HIV and Aids

HIV-infection can occur all over the world, but not as much in some places as in others. It’s a significant problem in sub-Saharan Africa for example; in some countries more than 10% of the adult population is infected with the HIV virus (and they therefore also pose an infection hazard for others).

HIV-infection degrades the body’s natural defences, making it vulnerable to all manner of infections, which a healthy immune system could otherwise cope with. We call these “opportunistic” infections and someone who is vulnerable to them has got AIDS. If they are not treated on time these infections are fatal. The HIV virus is transmitted via:

  • Unprotected sexual contact.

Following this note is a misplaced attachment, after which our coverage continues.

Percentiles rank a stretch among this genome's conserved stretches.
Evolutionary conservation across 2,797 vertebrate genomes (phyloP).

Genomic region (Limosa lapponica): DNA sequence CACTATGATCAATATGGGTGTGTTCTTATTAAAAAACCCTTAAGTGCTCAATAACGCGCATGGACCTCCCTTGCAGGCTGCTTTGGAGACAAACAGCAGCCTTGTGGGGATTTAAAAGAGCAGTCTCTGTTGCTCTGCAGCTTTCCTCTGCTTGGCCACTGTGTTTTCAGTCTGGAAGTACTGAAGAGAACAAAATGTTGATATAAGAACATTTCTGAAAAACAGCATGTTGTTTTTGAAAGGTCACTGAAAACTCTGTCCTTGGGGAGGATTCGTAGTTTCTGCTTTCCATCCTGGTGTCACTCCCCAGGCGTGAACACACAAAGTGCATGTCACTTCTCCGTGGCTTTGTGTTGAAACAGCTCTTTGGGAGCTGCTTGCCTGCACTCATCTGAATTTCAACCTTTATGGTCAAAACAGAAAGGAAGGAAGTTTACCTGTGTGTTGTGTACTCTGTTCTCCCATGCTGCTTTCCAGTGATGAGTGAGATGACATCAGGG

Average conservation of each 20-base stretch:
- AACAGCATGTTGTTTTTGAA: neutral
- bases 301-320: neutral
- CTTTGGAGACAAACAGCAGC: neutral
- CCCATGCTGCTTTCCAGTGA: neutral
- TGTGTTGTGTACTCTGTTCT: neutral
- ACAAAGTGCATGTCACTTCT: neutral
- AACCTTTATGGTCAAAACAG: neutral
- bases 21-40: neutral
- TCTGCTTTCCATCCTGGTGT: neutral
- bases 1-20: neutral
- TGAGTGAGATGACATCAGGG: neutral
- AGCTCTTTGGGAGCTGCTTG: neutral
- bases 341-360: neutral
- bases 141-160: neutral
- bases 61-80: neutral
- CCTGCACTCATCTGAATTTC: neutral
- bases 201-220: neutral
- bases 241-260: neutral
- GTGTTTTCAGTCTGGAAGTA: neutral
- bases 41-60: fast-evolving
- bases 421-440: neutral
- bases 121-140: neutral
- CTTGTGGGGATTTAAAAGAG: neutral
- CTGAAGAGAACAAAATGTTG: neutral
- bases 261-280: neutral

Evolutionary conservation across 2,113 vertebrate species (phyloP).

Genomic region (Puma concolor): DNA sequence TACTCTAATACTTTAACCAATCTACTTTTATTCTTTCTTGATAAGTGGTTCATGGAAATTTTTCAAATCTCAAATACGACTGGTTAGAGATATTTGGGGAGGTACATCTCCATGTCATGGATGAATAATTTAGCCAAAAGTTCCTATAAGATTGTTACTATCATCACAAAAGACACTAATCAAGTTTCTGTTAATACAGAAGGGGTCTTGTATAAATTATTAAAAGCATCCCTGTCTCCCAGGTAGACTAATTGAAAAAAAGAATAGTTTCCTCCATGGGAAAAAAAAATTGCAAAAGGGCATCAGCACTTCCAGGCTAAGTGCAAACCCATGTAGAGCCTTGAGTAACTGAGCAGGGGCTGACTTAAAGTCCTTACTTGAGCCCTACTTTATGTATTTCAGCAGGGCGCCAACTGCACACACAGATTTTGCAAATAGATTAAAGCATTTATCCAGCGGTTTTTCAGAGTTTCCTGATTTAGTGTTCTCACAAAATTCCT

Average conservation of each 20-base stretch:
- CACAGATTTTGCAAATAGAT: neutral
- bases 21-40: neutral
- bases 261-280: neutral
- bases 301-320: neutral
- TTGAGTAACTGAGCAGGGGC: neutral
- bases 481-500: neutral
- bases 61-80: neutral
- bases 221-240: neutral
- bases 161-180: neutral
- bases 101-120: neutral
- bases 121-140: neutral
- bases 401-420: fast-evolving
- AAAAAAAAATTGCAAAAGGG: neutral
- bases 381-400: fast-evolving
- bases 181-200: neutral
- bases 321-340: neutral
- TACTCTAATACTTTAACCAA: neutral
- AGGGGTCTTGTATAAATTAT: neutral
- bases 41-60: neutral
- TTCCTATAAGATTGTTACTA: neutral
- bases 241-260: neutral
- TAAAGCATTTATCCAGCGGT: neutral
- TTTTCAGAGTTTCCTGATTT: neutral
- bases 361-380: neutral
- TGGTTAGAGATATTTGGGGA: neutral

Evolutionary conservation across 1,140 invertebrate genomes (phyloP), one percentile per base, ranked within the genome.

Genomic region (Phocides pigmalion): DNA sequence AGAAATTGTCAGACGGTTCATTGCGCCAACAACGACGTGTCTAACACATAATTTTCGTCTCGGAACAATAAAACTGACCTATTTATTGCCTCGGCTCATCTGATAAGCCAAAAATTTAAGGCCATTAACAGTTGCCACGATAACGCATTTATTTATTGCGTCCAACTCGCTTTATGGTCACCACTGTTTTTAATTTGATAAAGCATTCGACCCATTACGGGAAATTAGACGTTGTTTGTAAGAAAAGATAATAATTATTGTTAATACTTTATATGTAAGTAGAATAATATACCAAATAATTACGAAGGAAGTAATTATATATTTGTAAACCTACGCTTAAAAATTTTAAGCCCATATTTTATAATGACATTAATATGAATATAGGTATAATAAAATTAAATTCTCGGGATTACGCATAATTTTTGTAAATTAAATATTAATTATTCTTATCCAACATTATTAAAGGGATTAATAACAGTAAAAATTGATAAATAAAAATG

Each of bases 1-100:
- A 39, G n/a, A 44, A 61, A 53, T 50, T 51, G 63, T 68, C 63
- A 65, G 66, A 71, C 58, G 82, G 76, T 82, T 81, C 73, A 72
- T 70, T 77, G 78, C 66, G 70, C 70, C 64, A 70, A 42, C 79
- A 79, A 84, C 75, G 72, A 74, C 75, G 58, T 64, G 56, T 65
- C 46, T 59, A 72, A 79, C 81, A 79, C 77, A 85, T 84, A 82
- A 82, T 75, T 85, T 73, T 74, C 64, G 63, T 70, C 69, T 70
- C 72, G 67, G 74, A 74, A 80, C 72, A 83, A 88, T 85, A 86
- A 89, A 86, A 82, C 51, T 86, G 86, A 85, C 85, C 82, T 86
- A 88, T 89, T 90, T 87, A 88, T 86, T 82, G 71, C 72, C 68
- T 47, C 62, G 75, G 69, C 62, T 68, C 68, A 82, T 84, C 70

• Infected syringes, hypodermic needles, infusions, etc.
  • Uncontrolled blood, tissue and organs.
  • From mother to child during pregnancy or childbirth.

Nowadays HIV-infections can be effectively treated, but the necessary medication is expensive and in many developing countries it is in short supply. There is no vaccine against HIV. People who are HIV positive are sometimes not allowed to be given certain vaccinations (such as for yellow fever, for example).